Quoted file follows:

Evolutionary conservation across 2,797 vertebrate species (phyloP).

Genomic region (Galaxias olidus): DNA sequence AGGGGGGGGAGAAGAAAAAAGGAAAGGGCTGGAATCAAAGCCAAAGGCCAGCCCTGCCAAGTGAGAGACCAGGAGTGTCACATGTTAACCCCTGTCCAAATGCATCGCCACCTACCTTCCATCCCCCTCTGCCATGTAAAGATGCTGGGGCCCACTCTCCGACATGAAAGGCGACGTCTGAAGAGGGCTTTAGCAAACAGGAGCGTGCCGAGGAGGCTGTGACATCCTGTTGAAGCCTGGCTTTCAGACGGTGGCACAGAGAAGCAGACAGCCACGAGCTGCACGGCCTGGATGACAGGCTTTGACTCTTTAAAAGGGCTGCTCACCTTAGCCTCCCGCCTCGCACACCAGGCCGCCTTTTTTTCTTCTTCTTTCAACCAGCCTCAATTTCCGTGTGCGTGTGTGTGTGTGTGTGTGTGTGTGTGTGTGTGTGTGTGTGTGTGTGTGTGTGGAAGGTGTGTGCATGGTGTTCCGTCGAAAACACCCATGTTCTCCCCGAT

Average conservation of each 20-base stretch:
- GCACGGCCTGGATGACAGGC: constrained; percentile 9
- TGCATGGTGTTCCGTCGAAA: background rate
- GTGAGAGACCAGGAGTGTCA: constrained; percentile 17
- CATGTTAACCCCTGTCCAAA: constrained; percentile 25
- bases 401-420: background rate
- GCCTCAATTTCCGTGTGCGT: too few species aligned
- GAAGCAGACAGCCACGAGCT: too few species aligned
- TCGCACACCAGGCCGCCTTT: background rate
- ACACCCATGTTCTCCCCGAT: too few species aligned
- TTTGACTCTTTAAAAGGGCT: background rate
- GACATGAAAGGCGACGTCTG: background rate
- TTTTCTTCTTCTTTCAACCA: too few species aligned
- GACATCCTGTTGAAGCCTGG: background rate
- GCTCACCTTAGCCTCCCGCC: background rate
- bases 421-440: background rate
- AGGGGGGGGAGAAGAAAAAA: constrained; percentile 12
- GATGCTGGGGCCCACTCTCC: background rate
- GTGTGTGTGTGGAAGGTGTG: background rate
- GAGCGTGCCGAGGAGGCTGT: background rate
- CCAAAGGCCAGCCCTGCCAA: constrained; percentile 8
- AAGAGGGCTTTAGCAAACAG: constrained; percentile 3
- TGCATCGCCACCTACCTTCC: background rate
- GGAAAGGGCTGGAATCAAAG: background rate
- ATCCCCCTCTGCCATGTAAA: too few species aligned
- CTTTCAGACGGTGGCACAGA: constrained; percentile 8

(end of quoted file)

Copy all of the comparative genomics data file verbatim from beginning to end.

Evolutionary conservation across 2,797 vertebrate species (phyloP).

Genomic region (Galaxias olidus): DNA sequence AGGGGGGGGAGAAGAAAAAAGGAAAGGGCTGGAATCAAAGCCAAAGGCCAGCCCTGCCAAGTGAGAGACCAGGAGTGTCACATGTTAACCCCTGTCCAAATGCATCGCCACCTACCTTCCATCCCCCTCTGCCATGTAAAGATGCTGGGGCCCACTCTCCGACATGAAAGGCGACGTCTGAAGAGGGCTTTAGCAAACAGGAGCGTGCCGAGGAGGCTGTGACATCCTGTTGAAGCCTGGCTTTCAGACGGTGGCACAGAGAAGCAGACAGCCACGAGCTGCACGGCCTGGATGACAGGCTTTGACTCTTTAAAAGGGCTGCTCACCTTAGCCTCCCGCCTCGCACACCAGGCCGCCTTTTTTTCTTCTTCTTTCAACCAGCCTCAATTTCCGTGTGCGTGTGTGTGTGTGTGTGTGTGTGTGTGTGTGTGTGTGTGTGTGTGTGTGTGTGGAAGGTGTGTGCATGGTGTTCCGTCGAAAACACCCATGTTCTCCCCGAT

Average conservation of each 20-base stretch:
- GCACGGCCTGGATGACAGGC: constrained; percentile 9
- TGCATGGTGTTCCGTCGAAA: background rate
- GTGAGAGACCAGGAGTGTCA: constrained; percentile 17
- CATGTTAACCCCTGTCCAAA: constrained; percentile 25
- bases 401-420: background rate
- GCCTCAATTTCCGTGTGCGT: too few species aligned
- GAAGCAGACAGCCACGAGCT: too few species aligned
- TCGCACACCAGGCCGCCTTT: background rate
- ACACCCATGTTCTCCCCGAT: too few species aligned
- TTTGACTCTTTAAAAGGGCT: background rate
- GACATGAAAGGCGACGTCTG: background rate
- TTTTCTTCTTCTTTCAACCA: too few species aligned
- GACATCCTGTTGAAGCCTGG: background rate
- GCTCACCTTAGCCTCCCGCC: background rate
- bases 421-440: background rate
- AGGGGGGGGAGAAGAAAAAA: constrained; percentile 12
- GATGCTGGGGCCCACTCTCC: background rate
- GTGTGTGTGTGGAAGGTGTG: background rate
- GAGCGTGCCGAGGAGGCTGT: background rate
- CCAAAGGCCAGCCCTGCCAA: constrained; percentile 8
- AAGAGGGCTTTAGCAAACAG: constrained; percentile 3
- TGCATCGCCACCTACCTTCC: background rate
- GGAAAGGGCTGGAATCAAAG: background rate
- ATCCCCCTCTGCCATGTAAA: too few species aligned
- CTTTCAGACGGTGGCACAGA: constrained; percentile 8